Meet Juan Ciscomani, Arizona’s 1st naturalized American from Mexico elected to Congress
PHOENIX — Arizona Congressman Juan Ciscomani has only been in office for two months but already is seen as a rising star in the Republican Party.
At 40 years old, he’s the first naturalized American from Mexico to represent Arizona in the U.S. House of Representatives. Just a few weeks after he was sworn in, he delivered the Spanish-language response to the State of the Union.
He credits a lot of his success to his upbringing and the value of hard work he learned from his parents. His father worked as a bus driver, and his mother took care of the responsibilities at home while instilling the importance of prayer.
Ciscomani often shares a conversation he had with his father right after announcing his run for Congress.
“He said, ‘Juan, where else could we have our story?’” Ciscomani recalled in an exclusive interview with KTAR News 92.3 FM. “We come to the country, we immerse in the culture, we learn English, we become U.S. citizens. I drive a bus my whole life, and now my son has a shot at becoming a member of the United States Congress? Where else in the world could we have our story?’”
“And the answer is nowhere else,” he continued. “This is the American dream.”
Ciscomani was born in Hermosillo, Sonora. He was a young boy when his parents brought him and his two younger sisters to pursue a better life in Tucson.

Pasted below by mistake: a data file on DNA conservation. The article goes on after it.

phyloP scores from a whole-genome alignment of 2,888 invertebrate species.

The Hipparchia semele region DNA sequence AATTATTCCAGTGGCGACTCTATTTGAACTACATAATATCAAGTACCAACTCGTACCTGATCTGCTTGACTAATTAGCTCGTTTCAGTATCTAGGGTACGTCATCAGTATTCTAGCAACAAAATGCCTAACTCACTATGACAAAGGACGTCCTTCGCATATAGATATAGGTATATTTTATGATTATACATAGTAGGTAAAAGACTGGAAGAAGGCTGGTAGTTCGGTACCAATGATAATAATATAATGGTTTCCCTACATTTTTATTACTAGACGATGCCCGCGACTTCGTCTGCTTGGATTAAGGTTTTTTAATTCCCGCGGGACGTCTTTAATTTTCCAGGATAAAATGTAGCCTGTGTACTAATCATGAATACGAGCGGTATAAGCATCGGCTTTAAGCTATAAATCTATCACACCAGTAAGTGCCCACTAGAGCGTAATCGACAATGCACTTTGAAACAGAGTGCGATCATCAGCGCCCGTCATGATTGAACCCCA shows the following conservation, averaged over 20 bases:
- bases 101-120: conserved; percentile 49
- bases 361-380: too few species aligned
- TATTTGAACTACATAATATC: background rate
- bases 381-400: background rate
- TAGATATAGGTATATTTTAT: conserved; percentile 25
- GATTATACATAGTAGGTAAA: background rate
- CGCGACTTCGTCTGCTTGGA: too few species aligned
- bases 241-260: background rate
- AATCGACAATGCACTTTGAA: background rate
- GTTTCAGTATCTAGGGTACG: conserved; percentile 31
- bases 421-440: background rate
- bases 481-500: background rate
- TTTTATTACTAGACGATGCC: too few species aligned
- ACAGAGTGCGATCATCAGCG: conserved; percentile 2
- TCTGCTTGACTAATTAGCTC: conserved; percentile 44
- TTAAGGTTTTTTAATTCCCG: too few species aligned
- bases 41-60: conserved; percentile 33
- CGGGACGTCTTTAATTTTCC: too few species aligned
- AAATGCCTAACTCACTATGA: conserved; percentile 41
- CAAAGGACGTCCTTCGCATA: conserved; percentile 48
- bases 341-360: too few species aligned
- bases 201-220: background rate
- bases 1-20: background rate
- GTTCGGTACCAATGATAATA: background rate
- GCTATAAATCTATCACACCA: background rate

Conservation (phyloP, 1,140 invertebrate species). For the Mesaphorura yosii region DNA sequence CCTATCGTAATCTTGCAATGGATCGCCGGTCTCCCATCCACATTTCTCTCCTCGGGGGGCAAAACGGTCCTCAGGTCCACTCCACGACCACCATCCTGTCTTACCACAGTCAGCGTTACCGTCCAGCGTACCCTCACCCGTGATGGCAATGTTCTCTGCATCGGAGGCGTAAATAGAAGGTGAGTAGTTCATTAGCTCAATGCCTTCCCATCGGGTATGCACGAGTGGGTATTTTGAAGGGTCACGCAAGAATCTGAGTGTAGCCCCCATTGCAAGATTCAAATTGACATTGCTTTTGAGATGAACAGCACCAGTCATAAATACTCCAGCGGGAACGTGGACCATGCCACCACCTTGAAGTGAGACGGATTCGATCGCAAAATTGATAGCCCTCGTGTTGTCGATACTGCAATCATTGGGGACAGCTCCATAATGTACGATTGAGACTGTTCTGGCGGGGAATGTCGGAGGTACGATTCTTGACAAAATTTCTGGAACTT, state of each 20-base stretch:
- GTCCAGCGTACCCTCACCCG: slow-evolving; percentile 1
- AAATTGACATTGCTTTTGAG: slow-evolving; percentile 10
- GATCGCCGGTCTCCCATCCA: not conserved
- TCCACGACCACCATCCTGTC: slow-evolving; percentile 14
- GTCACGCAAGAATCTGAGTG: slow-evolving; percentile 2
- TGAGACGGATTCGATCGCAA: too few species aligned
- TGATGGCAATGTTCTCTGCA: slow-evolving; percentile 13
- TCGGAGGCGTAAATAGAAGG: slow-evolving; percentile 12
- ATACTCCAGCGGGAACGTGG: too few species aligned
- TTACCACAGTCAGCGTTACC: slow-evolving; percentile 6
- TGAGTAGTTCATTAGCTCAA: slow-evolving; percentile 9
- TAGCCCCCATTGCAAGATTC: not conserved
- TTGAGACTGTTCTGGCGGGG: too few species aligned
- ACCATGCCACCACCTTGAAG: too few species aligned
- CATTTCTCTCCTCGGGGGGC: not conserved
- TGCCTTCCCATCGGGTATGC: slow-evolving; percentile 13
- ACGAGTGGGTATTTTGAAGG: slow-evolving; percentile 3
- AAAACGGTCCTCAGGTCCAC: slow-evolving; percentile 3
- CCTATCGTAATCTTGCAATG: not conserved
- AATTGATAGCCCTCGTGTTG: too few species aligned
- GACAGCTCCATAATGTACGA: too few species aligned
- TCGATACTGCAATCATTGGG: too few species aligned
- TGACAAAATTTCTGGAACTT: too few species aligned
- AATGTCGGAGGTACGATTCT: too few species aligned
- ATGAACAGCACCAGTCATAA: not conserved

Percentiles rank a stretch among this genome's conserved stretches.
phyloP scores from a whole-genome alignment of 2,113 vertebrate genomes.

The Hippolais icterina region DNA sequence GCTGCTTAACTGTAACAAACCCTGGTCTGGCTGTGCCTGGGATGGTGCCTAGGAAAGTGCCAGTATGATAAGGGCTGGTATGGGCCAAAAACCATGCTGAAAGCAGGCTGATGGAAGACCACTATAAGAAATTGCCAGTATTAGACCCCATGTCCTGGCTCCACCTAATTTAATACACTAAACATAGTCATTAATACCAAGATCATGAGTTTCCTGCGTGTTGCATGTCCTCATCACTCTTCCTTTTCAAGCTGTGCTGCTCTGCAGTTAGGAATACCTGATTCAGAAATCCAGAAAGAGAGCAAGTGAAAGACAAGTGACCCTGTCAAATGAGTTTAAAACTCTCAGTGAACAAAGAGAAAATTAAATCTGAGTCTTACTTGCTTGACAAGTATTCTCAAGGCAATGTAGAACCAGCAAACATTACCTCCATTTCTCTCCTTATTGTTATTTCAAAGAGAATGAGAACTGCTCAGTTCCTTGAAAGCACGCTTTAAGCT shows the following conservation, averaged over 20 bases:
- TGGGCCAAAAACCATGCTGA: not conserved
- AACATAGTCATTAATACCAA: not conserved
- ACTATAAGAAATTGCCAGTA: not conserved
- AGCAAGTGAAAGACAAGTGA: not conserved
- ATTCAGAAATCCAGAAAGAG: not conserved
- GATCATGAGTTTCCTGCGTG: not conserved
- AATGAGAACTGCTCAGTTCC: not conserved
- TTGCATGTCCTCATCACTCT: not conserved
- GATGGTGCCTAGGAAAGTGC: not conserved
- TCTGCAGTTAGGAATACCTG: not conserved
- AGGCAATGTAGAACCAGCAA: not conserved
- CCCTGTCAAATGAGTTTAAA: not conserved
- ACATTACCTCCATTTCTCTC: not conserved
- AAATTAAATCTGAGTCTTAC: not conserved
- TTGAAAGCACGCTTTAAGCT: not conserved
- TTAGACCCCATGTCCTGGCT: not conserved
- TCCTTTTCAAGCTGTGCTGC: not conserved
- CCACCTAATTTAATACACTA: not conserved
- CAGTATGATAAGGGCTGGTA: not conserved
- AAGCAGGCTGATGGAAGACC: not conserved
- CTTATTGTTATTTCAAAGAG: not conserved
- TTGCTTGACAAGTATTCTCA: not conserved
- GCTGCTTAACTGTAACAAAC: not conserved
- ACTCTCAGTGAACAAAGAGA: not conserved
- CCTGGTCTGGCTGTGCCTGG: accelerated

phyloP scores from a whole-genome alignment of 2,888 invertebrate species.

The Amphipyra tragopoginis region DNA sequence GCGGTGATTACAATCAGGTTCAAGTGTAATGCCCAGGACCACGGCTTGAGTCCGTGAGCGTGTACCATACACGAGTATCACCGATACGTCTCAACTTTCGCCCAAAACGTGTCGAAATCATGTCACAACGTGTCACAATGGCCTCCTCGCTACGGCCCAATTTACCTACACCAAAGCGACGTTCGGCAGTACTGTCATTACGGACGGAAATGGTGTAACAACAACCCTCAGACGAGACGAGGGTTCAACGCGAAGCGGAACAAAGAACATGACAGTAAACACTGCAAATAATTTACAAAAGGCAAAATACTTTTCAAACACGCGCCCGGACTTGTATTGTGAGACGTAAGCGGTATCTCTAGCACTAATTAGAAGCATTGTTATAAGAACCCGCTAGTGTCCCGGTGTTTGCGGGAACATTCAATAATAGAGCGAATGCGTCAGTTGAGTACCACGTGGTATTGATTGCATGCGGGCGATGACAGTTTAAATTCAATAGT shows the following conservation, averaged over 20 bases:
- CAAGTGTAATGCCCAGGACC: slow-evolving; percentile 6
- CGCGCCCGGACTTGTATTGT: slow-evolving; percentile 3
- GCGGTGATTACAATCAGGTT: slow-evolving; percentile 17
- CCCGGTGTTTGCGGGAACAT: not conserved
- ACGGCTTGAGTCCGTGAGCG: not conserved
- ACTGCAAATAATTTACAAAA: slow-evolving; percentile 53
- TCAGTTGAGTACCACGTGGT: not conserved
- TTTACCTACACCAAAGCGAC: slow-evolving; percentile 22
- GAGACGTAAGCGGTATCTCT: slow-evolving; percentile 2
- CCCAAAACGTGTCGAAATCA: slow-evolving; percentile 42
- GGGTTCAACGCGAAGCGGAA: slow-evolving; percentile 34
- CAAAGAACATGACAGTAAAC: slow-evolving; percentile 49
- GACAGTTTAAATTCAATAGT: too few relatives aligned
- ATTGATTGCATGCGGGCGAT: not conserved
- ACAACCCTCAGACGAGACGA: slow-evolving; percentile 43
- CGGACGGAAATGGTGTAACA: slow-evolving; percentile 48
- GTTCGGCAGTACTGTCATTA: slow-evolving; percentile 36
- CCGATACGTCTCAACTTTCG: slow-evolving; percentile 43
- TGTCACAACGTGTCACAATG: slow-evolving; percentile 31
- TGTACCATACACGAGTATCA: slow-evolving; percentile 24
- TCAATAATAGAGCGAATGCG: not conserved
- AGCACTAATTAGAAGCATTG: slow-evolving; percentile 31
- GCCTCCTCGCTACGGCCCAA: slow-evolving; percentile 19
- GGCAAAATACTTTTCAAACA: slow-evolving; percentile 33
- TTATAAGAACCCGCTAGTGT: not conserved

The Republican congressman said he and his family came to the United States through a port of entry. They processed their paperwork to become lawful permanent residents once they were already here with the help from their church.
He didn’t give specifics of his immigration filings but added they required an attorney, which was costly.
Ciscomani worked his way through college as a maintenance and fast-food worker. After becoming the first in his family to earn a college degree, he worked for the University of Arizona and the Tucson Hispanic Chamber of Commerce.
He joined former Gov. Doug Ducey’s administration as a senior advisor and vice-chair of the Arizona-Mexico Commission.
Now in Congress, Ciscomani said it’s an honor to serve his community but finds it difficult to be away from his wife, Laura, and their six children when he’s in Washington, D.C.
“That’s the most challenging for me and for them as well,” he said. “I’ve always been very involved, like coaching them in sports, dropping them off at school and being there for the plays and the rehearsals. And now I’m missing some of that, and it’s hard.”
Ciscomani tries to be very intentional about the time he spends with his family when he is home.
His strong family values are part of the reason why he’s drawn to the Republican Party, and he sees Latinos playing a huge role in the GOP’s future.
“The Hispanic community is predominately Democrat – that’s not a secret,” Ciscomani said. “But we’re waking up to the fact that it’s not about parties at this point. It’s really about opportunity.”
Ciscomani said he believes Republicans give Latinos a better chance to advance in their career, in their business or whatever area of life.
“I think that [Latinos] are finding a good, welcoming home here in the Republican Party, at least from what I represent in that party,” he said.
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